Gaal in Fausset's Bible Dictionary
(gay' uhl) Personal name meaning, "abhorrence," "neglect,"
or perhaps "dung-beetle." Man who usurped Abimelech's
leadership in Shechem but met sudden defeat from Abimelech
and left the city (Judges 9:26-41). The early translations
spell his name and that of his father in several different
ways, showing perhaps that Israelites intentionally
distorted his name to shame his reputation.would help them
against him. Already they had "set liers in wait for
Abimelech in the tops of the mountains" (Ebal and Gerizim,
between which Shechem was situated), who robbed all passers
by. By organized robbery they brought Abimelech's government
into discredit, and probably sought to waylay and kill
himself. Gaal developed their brigandage into open revolt.
At the vintage ingathering feast they made praise offerings"
(hillulim), KJV made merry, margin songs; compare Isaiah
15:9-10) of their fruits, which newly planted vineyards bore
in the fourth year, eating and drinking in the house of
their god Baal-berith ("Baal in covenant"), answering to
Jehovah's feast (Leviticus 19:2;Leviticus 19:3-35). At the
feast Gaal said, "Who is Abimelech and who is Shechem that
we should serve him? is not he son of Jerubbaal?" i.e., he
is son of the man who pulled down Baal's altar at Shechem
and restored Jehovah's worship, for which the Shechemites
themselves had tried to slay him (Judges 6:27-32). Who is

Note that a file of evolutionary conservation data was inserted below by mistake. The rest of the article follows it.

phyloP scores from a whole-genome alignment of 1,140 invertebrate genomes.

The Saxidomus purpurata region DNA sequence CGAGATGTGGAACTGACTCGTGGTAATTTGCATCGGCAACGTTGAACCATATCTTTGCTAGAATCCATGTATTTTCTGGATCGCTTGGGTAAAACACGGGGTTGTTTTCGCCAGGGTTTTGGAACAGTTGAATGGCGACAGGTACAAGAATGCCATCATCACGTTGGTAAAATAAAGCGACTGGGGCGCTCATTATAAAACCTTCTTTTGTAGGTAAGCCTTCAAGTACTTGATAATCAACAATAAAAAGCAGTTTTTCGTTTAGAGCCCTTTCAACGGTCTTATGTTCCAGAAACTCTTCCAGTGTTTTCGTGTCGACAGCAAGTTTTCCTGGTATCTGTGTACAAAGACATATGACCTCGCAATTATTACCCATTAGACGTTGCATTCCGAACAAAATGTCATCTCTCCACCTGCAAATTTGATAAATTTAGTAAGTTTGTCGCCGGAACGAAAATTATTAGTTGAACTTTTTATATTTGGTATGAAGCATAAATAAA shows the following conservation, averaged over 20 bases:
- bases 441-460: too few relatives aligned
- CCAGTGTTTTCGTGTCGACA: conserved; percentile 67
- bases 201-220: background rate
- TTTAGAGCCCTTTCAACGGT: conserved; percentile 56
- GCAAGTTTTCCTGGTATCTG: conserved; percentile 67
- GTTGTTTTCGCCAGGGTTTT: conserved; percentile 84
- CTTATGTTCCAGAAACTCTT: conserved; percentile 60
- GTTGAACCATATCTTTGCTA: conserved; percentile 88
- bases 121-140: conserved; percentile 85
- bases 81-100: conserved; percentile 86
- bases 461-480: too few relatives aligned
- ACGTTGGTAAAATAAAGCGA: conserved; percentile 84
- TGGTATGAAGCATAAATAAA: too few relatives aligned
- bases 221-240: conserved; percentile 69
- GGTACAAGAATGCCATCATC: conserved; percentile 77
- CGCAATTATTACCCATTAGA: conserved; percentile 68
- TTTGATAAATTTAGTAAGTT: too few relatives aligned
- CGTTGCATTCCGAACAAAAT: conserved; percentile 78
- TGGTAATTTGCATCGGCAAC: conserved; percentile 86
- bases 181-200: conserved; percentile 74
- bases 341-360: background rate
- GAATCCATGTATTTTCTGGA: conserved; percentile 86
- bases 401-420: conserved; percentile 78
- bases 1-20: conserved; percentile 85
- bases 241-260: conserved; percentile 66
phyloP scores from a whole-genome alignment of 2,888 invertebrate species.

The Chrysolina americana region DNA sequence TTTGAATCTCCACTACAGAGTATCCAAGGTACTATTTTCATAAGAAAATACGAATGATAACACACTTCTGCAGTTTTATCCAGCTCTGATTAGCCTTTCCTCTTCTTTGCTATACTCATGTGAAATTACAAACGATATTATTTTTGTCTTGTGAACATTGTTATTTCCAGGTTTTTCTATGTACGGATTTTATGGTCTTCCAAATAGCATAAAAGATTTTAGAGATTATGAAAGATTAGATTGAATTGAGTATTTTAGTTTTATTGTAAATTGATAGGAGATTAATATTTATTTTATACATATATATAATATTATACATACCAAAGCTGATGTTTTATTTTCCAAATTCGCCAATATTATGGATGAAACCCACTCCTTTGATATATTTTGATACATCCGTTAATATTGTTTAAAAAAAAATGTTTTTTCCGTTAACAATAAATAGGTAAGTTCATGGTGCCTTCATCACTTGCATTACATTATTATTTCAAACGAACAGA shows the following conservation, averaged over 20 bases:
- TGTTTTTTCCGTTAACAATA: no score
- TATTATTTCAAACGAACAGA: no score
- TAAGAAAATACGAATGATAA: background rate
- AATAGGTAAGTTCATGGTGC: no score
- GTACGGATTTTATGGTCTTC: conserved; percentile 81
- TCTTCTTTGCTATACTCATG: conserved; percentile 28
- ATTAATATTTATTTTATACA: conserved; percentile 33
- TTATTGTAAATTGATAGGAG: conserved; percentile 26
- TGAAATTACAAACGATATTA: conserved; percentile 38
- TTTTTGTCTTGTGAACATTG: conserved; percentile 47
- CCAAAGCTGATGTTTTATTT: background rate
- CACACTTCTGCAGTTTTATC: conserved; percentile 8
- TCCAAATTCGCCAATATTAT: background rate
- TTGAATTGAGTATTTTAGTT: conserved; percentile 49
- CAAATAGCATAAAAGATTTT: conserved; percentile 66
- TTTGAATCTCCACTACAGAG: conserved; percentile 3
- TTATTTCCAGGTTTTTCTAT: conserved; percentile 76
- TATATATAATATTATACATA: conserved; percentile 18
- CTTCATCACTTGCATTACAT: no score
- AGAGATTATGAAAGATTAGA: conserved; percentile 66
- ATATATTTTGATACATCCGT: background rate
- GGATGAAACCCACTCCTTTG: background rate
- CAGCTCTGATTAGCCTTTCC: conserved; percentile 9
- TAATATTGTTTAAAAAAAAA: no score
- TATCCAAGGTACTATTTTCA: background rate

"Zebul his officer"? explains the previous "who is Shechem?"
The might of Shechem does not consist in the might of Zebul
its prefect, Abimelech's officer. To the one officer of
Abimeleeh Gaal opposes, "serve the men of Hamor the father
of Shechem " the patricians of the ancient line whom the
Shechemites should serve; Humor was the Hivite prince who
founded Shechem (Genesis 33:19; Genesis 34:2; Joshua 24:32).
The rebellion sought to combine the aboriginal Shechemites
with the idolatrous Israelites against the anti-Baalite
family of Gideon. Heated with wine Gaal vaunted that he, if
made leader of the Shechemites, would soon overcome and
Zebul, jealous of Gaal, privately (literally, with deceit,
i.e. feigning assent to Gaal while planning his overthrow)
sent information to Abimelech, who (margin, Judges 9:37)
came "by way of the wizards' terebinths," and "chased Gaal"
in battle; and "Zebul thrust out him and his brethren that
they should not dwell in Shechem." In Judges 9:39 it is
translated: "Gaal went out in the sight of the lords of
Shechem," not at their head, but leading his own men; not
until the "morrow" did the Shechemites go out. (For the
issue, see ABIMELECH.) We know no more of Gaal. Foolhardy
boasting, which he failed to make good in action, was his
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